Two New Drugs May Offer Hope For Women Suffering From Lupus

Almost 24 million Americans are suffering from some kind of autoimmune disease, according to John Hopkins Medicine. Autoimmune diseases occur when your immune system targets your body because it cannot tell the difference between foreign cells and your own cells. Of the 23.5 million people suffering from an autoimmune disease in the United States, around 1.5 million of them have lupus, says the Lupus Foundation of America.

When someone has lupus, their immune system attacks various parts of their body, ranging from the joints, skin, heart, lungs, and brain (via Mayo Clinic.) Symptoms of lupus include fatigue and fever, chest pain, headaches, joint pain, and most notably, a butterfly-shaped rash that appears on the face. No single case of lupus is the same. Due to the fact that it can attack a different part of the body, the symptoms will depend on which body part is being targeted.

Like many autoimmune diseases, lupus has no cure. Treatments to manage the symptoms of lupus, such as antimalarial drugs and corticosteroids, are given to suppress the inflammation, joint pain, and fatigue that lupus brings on (via the CDC.)

Now, scientists say that there are two new drugs that will help with the treatment of lupus, including one that has no side effects.

What are the new drugs that will help treat lupus?

In a study published by the Arthritis & Rheumatology journal, researchers found that anifrolumab is a safe and effective way to treat lupus. The drug is a monoclonal antibody, meaning that it behaves like your antibodies in order to fight off diseases, says the Mayo Clinic. The treatment, which is often used for cancer patients, was shown to be useful against Systemic Lupus Erythematosus, or SLE, the most common form of lupus.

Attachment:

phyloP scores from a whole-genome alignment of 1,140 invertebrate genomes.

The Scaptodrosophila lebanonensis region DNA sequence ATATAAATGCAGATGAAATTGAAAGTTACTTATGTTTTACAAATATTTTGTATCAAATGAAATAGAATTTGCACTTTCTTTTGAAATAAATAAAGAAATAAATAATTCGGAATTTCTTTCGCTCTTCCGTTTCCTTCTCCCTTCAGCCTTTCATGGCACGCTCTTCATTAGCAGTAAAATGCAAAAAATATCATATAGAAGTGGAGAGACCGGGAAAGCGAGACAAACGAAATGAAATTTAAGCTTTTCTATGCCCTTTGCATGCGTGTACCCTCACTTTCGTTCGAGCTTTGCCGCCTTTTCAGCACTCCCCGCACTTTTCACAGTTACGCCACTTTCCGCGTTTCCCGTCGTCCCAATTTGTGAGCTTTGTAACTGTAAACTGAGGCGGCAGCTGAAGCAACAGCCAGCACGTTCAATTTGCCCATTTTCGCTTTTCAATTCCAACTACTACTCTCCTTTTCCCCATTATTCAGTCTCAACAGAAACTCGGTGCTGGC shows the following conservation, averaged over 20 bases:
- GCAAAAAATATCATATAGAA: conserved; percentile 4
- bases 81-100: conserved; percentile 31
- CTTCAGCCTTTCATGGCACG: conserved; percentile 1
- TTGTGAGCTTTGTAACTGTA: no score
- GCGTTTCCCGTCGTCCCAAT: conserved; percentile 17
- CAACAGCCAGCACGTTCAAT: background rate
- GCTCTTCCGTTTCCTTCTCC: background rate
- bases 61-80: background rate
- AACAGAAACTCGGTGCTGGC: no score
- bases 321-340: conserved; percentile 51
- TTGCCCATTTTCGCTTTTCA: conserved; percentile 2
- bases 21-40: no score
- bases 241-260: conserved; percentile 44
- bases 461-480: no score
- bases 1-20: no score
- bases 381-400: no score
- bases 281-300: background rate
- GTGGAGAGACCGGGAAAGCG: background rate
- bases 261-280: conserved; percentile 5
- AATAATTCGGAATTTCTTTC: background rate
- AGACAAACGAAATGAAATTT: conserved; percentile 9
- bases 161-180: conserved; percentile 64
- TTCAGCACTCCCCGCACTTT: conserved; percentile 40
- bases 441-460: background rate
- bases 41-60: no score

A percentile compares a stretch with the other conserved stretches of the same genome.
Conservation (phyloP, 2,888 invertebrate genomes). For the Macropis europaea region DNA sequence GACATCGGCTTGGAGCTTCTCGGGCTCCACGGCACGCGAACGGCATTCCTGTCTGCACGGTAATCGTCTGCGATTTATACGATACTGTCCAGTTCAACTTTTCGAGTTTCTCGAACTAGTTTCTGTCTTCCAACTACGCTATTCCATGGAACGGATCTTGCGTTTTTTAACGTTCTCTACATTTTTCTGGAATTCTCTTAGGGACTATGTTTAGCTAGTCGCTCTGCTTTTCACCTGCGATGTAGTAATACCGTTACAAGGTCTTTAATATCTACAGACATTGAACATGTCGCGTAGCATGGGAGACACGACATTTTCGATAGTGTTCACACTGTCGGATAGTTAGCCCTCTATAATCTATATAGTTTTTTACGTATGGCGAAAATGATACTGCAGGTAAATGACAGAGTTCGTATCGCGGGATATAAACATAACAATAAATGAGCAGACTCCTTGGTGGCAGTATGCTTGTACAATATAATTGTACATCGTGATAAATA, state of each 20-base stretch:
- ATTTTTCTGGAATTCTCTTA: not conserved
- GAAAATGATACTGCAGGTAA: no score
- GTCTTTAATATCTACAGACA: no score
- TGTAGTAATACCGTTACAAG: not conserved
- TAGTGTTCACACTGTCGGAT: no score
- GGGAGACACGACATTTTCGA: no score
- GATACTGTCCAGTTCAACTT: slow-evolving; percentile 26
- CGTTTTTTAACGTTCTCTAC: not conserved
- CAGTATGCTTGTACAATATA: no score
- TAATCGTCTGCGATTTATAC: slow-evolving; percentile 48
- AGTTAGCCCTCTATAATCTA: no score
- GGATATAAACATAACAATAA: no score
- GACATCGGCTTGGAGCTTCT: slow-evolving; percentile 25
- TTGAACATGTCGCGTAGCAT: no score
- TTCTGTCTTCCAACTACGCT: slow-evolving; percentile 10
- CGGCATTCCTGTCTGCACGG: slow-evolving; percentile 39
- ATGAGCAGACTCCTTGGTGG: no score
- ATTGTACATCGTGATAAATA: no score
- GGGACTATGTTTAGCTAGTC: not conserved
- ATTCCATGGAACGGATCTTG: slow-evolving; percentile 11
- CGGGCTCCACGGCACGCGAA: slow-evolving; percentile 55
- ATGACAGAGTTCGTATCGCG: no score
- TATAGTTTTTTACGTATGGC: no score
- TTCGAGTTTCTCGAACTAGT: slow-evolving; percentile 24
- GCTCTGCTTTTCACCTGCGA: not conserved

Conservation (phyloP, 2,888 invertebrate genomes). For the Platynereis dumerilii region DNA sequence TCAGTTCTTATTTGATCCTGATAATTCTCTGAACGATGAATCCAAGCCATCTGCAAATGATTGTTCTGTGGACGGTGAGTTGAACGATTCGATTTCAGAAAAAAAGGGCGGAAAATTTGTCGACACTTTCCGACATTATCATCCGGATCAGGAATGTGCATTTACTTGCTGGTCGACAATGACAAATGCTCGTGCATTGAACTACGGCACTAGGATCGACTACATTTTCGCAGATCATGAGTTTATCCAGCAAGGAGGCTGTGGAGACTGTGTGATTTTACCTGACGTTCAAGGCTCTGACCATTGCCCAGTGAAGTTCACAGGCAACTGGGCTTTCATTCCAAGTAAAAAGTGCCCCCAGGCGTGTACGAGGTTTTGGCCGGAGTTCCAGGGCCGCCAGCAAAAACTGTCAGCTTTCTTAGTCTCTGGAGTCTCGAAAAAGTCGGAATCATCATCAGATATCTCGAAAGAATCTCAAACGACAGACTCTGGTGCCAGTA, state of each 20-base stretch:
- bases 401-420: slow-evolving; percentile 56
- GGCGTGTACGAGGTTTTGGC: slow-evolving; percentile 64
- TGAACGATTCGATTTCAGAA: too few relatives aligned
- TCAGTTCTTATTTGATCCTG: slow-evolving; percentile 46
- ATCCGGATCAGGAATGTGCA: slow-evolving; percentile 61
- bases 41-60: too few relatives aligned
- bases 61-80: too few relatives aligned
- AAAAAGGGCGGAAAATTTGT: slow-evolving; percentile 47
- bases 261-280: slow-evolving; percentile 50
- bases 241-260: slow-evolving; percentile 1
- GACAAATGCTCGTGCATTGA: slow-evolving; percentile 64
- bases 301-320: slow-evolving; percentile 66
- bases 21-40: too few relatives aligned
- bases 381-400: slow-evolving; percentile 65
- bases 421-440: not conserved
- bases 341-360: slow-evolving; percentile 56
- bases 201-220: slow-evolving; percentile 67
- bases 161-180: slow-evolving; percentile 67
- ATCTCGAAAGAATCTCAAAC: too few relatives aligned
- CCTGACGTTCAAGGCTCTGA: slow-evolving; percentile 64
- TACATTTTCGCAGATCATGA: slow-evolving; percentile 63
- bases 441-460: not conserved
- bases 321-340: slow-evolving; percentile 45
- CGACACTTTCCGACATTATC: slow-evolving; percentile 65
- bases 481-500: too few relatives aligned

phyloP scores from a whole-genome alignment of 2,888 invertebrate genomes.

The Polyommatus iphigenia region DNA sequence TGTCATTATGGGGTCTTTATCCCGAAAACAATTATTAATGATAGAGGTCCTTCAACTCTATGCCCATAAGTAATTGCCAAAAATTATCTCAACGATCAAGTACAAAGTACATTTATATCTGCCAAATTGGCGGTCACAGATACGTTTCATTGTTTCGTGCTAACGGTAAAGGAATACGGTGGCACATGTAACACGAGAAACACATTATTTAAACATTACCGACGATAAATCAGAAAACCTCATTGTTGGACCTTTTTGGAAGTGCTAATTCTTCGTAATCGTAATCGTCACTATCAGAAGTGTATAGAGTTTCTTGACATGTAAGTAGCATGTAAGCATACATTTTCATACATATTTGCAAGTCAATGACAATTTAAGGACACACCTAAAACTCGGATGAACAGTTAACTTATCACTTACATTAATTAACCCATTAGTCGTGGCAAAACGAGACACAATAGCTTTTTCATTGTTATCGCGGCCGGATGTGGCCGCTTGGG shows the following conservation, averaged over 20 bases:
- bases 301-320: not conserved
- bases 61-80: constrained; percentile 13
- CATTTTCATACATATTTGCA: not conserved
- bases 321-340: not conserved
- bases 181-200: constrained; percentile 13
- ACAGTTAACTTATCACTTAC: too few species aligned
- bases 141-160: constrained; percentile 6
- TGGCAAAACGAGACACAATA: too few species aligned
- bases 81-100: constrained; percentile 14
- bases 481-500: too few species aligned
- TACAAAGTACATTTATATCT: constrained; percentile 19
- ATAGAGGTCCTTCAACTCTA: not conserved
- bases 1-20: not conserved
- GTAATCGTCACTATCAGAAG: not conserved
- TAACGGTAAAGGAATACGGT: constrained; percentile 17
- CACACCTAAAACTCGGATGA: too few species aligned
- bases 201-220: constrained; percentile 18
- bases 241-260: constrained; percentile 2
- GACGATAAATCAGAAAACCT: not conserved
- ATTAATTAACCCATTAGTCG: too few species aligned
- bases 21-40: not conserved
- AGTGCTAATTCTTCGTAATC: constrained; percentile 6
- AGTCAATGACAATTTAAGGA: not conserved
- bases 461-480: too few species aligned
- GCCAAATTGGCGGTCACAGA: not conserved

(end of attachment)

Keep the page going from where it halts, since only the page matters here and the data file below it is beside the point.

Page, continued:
Researchers found that anifrolumab effectively blocks Type 1 interferons in the body that indicate to the immune system to attack healthy tissue. The long-term study, which took place over the course of three years, scientists found that not only had the conditions of those taking the drug improved more than their placebo-taking counterparts, but the symptoms had decreased, lowering the need for steroid treatments.

In a second study published by Arthritis & Rheumatology, scientists looked into deucravacitinib's effectiveness against lupus. While people on the higher dose of anifrolumab found the best results, those on the lower dose of deucravacitinib had the best results. Their improvement of symptoms went up by 58%, compared to the 34% increase that those on the placebo drug experienced. The oral drug, which is typically used in the treatment of plaque psoriasis, was not shown to have any side effects.